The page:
Nicholas Kristof of the New York Times penned an op-ed yesterday titled “The Gaza Boomerang” in which he excoriates Israel for their incursion into Gaza. He notes that

Since the shelling from Gaza started in 2001, 20 Israeli civilians have been killed by rockets or mortars, according to a tabulation by Israeli human rights groups. That doesn’t justify an all-out ground invasion that has killed more than 660 people (it’s difficult to know how many are militants and how many are civilians)

(Kristof, Nicholas D., “The Gaza Boomerang“, The New York Times, January 8 2009)

Sitting in an office a few thousand miles away Mr. Kristof balances the lives of 20 people on the one hand and 660 people on the other (which is probably more now) and says that the 20 people are not worth the 660 people. He uses this balance to say make the old tired response that Israel’s response is “disproportionate.” Israel, as Mr. Kristof believes, should simply have bombed the tunnels which Hamas is using to smuggle weapons into the Gaza strip or, better yet, eased the blockade of the Gaza strip in the hopes that in would have created “an environment in which Hamas would have extended the cease-fire.”

Whether Hamas would have extended the cease-fire or not we will never know now. I’m betting that they wouldn’t. They would have used the easing of a blockade to arm themselves with probably even more deadlier rockets as well as unleased their legions of suicide bombers on Israel. This sort of thinking originates from the Munich Pact of 1938 in which France, Britain, and Germany met to discuss Hitler’s demands for the Sudetenland (at the time part of the country of Czechoslovakia). Hitler reassured Britain’s prime minister Neville Chamberlain that if Germany was given the Sudetenland than he (Hitler) would make no more claims on the territory of it’s neighbors. Chamberlain went back to Britain with the pact in hand and proclaimed that he had secured “peace for our time.” Not long after, in March of 1939, Hitler’s army invaded the rest of Czechoslovakia and we all know the rest of the story.

Mr. Kristof’s naive assertion that if only Israel had made “nice” with Hamas then Hamas would make “nice” with Israel is completely off. It smacks of Gollum‘s quote in the Lord of the Rings movie, The Two Towers, “We’ll be nice to them, if they’ll be nice to us” — well, we all now how that ended. Gollum betrayed Sam and Frodo, tried to kill them and managed, albeit only briefly, to capture the One Ring for himself. Israel cannot afford to make “nice” with an organization that continually professes that it’s sole aim is the destruction of Israel with the concomittant explusion or mass murder of all Jews from their land. And Mr. Kristof clearly doesn’t understand that – it doesn’t enter into his calculus.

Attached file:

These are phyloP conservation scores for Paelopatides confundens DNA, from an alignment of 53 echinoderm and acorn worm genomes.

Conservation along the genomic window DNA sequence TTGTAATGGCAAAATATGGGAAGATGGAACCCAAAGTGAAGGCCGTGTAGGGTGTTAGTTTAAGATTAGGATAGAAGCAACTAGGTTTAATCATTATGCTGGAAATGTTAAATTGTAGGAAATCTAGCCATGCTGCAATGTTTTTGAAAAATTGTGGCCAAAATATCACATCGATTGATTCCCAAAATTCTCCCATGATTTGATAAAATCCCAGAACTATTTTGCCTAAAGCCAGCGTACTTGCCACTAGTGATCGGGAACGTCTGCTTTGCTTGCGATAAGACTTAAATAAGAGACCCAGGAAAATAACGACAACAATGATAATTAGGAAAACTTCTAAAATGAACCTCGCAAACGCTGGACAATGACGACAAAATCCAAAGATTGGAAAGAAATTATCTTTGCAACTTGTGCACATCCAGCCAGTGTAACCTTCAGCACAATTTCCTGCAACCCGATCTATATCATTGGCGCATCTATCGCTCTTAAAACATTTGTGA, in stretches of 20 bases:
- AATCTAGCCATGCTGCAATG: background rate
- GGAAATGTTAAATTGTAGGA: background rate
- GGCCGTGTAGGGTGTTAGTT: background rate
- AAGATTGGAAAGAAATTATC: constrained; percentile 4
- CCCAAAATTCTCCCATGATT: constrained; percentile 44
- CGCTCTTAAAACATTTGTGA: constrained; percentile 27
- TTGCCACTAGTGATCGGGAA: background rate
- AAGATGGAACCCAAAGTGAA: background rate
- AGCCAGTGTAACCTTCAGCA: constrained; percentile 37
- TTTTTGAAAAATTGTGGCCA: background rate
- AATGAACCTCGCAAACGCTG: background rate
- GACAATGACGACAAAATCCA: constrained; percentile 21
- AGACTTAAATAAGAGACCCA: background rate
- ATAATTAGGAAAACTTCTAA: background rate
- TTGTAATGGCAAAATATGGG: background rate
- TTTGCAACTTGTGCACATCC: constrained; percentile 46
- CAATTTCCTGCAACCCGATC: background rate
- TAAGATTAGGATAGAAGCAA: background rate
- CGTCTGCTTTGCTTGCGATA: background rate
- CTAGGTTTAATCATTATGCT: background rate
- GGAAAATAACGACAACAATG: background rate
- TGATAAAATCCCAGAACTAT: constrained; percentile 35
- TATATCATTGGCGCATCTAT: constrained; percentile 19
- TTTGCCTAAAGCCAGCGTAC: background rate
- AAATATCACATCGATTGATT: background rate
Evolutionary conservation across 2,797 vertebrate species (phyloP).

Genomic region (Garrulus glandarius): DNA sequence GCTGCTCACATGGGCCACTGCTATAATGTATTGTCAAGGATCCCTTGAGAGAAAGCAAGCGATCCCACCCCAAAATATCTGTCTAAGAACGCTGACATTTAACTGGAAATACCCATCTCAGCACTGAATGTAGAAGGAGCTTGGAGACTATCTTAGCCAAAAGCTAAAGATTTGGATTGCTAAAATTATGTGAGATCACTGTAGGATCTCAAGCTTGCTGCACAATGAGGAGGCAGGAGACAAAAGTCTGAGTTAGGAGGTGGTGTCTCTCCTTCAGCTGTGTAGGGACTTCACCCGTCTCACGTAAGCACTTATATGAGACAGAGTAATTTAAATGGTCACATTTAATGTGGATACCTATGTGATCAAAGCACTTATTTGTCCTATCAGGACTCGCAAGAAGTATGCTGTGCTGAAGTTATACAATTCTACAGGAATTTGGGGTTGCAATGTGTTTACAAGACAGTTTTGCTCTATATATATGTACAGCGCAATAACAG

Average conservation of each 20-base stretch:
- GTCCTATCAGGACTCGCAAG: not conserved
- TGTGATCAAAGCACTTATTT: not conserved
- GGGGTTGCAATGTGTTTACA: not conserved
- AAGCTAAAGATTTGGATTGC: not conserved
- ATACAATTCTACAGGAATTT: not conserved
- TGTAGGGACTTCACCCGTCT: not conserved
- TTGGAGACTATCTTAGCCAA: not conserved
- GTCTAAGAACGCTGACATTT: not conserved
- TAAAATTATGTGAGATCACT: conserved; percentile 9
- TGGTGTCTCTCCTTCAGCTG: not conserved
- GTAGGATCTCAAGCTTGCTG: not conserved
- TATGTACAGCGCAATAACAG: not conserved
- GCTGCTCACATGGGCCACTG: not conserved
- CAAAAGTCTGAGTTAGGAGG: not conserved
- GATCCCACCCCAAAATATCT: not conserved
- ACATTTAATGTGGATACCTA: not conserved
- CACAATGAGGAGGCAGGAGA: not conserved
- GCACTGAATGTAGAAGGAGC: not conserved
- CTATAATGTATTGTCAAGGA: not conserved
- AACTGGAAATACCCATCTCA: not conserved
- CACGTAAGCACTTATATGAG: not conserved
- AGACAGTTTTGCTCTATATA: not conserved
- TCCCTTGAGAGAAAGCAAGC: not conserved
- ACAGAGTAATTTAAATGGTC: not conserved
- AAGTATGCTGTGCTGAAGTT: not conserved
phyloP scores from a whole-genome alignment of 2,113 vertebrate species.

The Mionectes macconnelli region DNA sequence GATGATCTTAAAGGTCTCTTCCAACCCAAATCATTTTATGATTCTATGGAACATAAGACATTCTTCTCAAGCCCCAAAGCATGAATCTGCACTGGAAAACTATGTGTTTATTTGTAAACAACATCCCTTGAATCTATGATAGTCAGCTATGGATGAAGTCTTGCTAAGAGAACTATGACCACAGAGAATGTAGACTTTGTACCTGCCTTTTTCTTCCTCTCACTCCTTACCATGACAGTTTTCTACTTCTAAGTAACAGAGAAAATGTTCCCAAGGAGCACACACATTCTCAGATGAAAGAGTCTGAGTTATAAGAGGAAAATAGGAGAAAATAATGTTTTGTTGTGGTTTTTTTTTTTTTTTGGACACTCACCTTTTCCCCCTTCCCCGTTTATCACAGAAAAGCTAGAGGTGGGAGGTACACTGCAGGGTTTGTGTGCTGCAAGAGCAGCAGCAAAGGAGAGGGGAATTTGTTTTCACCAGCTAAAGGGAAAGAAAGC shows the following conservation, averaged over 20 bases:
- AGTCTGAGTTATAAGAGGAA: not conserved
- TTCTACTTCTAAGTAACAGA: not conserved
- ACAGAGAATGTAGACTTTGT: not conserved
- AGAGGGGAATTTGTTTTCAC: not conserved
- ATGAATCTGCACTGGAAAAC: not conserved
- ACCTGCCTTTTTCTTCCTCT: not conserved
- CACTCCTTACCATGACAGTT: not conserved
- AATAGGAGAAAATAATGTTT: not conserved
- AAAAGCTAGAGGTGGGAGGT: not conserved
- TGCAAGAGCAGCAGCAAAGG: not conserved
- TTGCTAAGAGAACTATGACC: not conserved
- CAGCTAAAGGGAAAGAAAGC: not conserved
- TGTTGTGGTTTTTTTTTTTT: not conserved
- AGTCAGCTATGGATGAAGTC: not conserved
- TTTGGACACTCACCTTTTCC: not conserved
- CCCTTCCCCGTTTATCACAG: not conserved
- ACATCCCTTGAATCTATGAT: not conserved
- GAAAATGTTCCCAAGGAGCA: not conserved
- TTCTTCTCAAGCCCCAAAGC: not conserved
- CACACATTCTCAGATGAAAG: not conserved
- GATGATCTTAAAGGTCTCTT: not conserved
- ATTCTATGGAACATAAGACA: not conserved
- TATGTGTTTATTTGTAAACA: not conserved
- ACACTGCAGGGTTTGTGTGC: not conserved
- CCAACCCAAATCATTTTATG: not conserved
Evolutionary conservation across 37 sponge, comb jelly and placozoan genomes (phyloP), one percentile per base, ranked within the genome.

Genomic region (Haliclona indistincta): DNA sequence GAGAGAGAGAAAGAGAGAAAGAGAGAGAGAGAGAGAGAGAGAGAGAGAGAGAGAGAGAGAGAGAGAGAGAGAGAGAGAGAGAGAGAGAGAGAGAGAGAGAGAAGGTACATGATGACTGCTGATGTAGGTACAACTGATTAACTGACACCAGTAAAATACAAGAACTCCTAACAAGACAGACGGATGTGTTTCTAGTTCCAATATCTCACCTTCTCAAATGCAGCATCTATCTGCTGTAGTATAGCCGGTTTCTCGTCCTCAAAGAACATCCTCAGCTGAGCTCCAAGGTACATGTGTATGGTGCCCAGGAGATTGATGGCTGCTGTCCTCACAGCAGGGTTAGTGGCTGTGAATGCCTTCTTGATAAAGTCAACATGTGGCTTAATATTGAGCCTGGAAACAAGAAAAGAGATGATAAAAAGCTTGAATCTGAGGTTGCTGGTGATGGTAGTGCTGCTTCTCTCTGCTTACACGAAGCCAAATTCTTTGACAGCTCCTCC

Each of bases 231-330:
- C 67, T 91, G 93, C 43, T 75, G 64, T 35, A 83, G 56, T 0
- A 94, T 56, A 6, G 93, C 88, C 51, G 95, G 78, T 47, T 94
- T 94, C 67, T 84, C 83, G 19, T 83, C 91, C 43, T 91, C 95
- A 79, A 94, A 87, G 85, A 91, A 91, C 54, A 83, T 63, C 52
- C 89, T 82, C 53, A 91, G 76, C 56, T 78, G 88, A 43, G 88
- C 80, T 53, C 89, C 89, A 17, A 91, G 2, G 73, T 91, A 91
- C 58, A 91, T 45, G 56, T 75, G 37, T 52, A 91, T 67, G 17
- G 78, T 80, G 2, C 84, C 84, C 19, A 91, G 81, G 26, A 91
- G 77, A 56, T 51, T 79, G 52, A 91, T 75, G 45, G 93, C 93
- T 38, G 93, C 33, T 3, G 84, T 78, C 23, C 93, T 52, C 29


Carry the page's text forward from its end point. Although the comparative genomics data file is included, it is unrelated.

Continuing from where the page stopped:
Hamas can easily bring an end to the Gaza tragedy it it would stop raining rockets down on Israel (which, just before the current fighting was around 60 per day), stop sending suicide bombers into Israeli cafes, shops, synagoguges, and malls, and realizes that a two-state solution is the only way to end this festering, open sore of a conflict. Instead, they only wish to continue the cycle of violence (which leads to Israeli retaliation which, in itself also contributes to the cycle).

The 20 Israeli lives that have been lost to the Hamas rain of rockets over the past 8 years (it’s been going on since 2001) are just as meaningful and valid as the Palestinian lives lost over the past two weeks. Those 20 were someone mother, father, child, brother, and sister. This is not a game of numbers that defines how hard Israel is allowed to strike back against an organization that is determined to see its destruction. It’s a question of survival. Israel’s response has to be strong enough that Hamas will think twice in the future of whether they want to keep the count going up to 21, 22 or beyond. It has to be strong enough that Hamas will realize that true peace comes with being willing to live with your neighbors rather than sitting and waiting to cut their throats whenever they let their guard down.

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